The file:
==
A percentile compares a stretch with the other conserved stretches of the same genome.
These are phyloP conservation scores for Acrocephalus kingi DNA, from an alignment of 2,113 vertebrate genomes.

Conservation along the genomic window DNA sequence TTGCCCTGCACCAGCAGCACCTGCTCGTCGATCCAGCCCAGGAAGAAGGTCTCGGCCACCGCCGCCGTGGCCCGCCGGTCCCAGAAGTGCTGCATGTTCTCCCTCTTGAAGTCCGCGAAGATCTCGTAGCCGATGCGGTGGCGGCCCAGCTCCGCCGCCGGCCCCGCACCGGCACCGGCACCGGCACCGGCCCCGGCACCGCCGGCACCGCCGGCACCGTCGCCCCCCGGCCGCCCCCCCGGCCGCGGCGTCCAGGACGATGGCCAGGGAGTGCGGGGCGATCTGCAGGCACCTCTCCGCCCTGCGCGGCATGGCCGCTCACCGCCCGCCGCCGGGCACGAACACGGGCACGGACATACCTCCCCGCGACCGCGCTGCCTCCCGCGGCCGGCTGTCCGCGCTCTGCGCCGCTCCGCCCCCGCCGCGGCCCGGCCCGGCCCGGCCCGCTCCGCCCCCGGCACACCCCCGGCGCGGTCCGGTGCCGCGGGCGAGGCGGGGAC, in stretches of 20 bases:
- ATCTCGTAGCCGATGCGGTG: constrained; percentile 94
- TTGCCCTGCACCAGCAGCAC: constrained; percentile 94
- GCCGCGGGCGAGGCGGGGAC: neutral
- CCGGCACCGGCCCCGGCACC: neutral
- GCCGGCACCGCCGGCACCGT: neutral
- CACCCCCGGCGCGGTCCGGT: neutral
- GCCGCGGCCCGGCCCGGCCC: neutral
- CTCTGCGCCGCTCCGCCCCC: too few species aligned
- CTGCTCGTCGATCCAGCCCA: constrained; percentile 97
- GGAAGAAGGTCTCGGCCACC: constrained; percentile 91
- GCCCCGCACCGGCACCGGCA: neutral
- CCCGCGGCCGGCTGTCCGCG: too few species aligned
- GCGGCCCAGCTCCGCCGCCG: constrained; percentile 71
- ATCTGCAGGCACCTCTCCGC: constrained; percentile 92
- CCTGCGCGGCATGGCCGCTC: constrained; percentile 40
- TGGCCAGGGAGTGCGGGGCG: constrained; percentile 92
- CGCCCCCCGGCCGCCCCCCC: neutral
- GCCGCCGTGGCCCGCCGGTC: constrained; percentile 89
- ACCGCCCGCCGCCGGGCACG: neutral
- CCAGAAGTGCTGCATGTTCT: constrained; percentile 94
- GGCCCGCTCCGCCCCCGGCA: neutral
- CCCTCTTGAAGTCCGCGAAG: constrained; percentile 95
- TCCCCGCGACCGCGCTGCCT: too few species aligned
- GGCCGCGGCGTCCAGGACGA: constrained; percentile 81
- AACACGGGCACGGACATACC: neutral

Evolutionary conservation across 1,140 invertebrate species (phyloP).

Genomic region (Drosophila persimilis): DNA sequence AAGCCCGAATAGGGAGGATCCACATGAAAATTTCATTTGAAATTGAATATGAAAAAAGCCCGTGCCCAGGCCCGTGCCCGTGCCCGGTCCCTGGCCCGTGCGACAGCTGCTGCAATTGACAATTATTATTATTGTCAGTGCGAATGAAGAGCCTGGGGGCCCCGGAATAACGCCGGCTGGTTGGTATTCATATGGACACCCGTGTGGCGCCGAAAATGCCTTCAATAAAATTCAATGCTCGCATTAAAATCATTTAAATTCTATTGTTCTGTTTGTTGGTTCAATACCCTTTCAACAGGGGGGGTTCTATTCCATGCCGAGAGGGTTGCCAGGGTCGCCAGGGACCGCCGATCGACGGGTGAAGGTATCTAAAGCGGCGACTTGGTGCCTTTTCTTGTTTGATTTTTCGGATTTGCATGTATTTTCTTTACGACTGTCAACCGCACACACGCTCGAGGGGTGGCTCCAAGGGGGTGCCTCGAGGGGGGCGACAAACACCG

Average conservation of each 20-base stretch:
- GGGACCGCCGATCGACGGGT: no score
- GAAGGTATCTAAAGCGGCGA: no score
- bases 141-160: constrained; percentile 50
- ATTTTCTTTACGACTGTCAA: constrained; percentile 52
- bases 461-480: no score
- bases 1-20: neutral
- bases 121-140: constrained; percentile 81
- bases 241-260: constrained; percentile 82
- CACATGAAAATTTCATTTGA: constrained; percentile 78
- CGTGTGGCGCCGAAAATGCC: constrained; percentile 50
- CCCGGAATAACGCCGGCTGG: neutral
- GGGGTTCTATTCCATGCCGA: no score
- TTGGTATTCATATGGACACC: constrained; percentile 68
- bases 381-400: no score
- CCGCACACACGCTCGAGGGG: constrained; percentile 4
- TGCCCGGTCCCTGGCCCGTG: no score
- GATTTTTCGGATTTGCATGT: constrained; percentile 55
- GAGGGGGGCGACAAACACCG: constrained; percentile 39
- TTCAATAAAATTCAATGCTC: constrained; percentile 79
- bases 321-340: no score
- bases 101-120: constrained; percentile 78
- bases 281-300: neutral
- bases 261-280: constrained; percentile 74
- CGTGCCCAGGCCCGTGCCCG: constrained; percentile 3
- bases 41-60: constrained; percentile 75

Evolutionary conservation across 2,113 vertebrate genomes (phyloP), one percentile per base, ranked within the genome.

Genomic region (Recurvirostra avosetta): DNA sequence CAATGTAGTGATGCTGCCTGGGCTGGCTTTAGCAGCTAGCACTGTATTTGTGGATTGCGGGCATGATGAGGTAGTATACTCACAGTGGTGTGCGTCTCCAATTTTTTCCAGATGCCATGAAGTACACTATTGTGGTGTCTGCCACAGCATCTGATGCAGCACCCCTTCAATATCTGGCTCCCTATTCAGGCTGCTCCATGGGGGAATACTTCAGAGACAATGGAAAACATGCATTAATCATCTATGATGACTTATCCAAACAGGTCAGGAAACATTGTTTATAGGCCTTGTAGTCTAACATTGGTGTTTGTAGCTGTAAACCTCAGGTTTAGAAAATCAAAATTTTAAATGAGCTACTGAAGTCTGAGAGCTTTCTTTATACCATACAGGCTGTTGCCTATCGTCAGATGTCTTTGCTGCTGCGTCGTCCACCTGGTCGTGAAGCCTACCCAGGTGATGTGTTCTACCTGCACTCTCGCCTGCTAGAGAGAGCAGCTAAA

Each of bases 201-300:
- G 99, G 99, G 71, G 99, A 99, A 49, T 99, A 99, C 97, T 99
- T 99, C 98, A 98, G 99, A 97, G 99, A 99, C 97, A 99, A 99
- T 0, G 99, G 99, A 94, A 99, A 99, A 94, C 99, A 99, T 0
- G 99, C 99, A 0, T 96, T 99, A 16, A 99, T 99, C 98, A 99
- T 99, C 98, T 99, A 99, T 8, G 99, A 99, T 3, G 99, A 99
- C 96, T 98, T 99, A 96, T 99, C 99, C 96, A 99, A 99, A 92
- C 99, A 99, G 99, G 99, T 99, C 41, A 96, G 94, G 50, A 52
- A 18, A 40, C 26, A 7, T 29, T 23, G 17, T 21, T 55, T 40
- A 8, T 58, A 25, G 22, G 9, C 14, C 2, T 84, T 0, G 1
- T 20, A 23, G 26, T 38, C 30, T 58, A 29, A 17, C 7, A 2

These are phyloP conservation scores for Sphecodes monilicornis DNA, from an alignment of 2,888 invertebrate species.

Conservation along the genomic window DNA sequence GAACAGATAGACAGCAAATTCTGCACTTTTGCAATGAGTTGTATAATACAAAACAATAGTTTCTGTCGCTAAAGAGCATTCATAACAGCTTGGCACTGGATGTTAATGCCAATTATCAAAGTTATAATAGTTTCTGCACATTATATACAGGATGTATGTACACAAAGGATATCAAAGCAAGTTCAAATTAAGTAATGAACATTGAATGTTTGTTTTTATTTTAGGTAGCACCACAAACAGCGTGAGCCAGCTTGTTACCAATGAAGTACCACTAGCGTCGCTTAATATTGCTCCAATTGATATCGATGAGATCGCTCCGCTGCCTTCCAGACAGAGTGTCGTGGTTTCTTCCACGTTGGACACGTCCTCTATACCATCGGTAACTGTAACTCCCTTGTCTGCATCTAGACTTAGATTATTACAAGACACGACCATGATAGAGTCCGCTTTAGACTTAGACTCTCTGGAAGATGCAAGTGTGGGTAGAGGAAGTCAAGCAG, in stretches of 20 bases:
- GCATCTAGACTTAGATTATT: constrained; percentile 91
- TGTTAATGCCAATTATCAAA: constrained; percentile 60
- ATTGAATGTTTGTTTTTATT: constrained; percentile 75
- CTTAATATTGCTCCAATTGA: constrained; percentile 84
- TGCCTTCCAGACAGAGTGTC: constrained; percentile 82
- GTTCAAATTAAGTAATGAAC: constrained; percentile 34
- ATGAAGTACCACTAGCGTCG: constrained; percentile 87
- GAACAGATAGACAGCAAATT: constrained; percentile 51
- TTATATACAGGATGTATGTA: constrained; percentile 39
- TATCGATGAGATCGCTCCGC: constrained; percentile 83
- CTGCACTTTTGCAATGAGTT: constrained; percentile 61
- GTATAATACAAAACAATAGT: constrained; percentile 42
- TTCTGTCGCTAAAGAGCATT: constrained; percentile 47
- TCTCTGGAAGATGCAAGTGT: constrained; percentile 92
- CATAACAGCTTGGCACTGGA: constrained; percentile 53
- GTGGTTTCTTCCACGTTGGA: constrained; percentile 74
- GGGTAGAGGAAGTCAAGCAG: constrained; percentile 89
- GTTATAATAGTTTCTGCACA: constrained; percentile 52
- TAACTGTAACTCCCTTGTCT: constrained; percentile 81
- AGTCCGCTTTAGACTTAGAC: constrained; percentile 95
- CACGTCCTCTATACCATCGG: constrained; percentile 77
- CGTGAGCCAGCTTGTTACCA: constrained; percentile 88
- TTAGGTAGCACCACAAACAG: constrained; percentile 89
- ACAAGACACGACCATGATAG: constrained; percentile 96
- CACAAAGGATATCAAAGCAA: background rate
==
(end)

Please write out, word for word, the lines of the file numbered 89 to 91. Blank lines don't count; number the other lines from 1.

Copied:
- GTTATAATAGTTTCTGCACA: constrained; percentile 52
- TAACTGTAACTCCCTTGTCT: constrained; percentile 81
- AGTCCGCTTTAGACTTAGAC: constrained; percentile 95